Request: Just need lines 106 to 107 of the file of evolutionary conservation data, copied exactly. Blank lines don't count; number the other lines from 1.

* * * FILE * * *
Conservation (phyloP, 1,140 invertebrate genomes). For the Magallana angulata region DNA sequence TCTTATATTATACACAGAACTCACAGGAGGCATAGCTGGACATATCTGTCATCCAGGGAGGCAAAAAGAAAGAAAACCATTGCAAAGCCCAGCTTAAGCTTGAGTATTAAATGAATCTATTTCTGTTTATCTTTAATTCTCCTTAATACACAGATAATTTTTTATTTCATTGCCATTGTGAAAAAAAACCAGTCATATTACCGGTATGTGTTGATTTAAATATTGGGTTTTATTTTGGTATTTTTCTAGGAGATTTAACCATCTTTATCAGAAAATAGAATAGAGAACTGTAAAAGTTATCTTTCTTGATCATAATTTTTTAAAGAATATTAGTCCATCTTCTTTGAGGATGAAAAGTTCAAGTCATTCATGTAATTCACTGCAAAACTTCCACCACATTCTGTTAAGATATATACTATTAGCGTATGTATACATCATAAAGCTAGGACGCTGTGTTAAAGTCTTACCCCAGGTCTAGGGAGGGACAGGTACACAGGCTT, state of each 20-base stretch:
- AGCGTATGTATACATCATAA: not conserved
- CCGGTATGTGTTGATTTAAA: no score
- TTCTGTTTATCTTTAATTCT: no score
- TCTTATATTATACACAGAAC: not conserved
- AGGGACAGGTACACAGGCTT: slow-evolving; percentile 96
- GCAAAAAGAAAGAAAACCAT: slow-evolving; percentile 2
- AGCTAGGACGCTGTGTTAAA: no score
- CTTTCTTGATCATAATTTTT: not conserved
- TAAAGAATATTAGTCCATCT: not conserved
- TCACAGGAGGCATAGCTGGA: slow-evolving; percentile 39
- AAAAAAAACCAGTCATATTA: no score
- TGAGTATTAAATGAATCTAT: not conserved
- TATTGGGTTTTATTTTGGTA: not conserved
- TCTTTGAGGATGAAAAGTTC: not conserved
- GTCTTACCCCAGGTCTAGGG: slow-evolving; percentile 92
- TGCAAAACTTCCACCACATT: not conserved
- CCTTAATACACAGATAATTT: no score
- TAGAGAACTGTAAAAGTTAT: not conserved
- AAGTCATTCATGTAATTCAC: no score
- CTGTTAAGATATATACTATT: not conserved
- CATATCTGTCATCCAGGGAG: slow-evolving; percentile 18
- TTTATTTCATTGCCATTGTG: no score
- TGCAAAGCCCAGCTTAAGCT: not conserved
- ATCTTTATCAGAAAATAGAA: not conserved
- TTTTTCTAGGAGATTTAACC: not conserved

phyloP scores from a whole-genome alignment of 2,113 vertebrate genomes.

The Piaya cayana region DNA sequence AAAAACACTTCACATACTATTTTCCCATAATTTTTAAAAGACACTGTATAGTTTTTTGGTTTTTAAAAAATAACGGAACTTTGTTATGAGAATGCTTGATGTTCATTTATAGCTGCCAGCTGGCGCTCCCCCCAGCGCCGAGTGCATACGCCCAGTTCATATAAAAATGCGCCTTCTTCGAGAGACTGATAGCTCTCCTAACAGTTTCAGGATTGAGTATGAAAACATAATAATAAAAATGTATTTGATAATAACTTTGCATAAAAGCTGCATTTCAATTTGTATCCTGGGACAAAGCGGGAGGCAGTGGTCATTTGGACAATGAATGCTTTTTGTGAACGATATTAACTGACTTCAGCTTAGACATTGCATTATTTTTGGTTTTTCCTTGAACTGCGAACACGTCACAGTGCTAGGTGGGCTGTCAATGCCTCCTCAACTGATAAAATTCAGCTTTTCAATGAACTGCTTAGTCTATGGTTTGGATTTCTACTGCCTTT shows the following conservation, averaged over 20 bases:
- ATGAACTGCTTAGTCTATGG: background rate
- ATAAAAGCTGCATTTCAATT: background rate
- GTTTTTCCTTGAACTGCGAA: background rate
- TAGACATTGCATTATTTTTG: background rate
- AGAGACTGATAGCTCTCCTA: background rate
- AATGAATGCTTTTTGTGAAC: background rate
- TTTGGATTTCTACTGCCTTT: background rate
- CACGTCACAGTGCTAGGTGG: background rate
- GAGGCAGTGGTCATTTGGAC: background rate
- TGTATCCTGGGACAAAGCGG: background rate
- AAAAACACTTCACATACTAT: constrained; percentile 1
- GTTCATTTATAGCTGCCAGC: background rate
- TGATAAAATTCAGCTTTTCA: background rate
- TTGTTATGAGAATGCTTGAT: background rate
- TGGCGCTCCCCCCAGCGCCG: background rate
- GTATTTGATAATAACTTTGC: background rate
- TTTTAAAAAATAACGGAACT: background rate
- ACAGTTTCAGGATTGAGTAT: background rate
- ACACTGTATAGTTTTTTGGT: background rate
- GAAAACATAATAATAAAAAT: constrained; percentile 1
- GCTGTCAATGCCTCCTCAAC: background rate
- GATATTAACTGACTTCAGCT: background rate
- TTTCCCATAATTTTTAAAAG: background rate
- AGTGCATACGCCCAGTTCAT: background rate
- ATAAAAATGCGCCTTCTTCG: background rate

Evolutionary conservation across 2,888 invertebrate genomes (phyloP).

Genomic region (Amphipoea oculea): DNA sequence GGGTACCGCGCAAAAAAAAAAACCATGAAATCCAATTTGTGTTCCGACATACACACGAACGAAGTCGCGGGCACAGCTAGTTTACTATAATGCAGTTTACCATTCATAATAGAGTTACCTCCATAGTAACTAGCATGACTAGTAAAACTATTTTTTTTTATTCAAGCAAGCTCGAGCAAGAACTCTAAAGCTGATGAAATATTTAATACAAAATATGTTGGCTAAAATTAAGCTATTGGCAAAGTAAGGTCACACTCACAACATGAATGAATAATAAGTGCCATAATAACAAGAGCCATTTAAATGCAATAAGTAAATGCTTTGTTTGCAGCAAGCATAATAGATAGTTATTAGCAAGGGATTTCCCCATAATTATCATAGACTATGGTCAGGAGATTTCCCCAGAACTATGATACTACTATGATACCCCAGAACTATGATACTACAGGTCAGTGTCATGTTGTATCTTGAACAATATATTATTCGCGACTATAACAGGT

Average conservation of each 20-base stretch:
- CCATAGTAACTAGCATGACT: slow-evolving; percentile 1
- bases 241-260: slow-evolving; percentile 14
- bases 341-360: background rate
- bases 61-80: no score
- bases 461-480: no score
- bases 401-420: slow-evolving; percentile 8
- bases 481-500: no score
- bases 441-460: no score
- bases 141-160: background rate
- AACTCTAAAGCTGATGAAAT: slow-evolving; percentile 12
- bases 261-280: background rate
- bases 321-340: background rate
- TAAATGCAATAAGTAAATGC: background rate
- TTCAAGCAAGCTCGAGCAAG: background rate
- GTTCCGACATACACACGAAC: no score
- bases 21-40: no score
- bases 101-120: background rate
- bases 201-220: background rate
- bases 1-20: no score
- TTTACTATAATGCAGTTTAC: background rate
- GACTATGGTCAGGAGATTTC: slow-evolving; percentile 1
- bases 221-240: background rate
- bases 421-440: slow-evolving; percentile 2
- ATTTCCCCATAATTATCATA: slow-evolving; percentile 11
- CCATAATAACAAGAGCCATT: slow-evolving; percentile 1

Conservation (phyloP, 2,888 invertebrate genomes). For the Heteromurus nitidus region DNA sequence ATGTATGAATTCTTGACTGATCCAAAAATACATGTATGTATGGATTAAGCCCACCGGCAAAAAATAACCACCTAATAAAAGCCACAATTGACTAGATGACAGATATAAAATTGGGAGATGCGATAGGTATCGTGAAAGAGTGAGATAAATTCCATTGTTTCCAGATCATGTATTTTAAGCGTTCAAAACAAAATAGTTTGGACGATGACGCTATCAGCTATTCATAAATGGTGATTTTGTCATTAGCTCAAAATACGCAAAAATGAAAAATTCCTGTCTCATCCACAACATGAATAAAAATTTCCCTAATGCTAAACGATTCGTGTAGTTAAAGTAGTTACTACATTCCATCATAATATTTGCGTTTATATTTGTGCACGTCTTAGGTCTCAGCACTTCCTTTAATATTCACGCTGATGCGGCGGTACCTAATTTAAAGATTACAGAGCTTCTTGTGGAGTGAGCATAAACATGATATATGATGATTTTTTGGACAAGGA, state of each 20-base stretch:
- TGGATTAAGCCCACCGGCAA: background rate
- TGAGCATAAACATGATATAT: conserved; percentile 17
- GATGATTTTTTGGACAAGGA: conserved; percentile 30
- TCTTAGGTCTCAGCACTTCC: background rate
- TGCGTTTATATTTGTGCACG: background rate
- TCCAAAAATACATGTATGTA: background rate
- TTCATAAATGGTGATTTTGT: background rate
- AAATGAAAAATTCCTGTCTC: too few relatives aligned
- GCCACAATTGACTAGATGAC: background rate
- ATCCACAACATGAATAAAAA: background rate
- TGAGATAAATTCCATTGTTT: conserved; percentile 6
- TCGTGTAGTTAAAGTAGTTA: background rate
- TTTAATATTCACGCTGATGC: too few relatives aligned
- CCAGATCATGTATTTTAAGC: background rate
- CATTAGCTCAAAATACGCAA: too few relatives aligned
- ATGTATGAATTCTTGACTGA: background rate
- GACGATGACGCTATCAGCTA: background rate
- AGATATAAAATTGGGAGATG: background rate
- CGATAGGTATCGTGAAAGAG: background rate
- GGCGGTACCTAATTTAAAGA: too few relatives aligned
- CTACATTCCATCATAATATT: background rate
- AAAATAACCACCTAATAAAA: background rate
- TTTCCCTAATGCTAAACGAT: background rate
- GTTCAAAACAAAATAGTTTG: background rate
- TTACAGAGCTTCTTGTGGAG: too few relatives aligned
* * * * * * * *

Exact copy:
- GTTCAAAACAAAATAGTTTG: background rate
- TTACAGAGCTTCTTGTGGAG: too few relatives aligned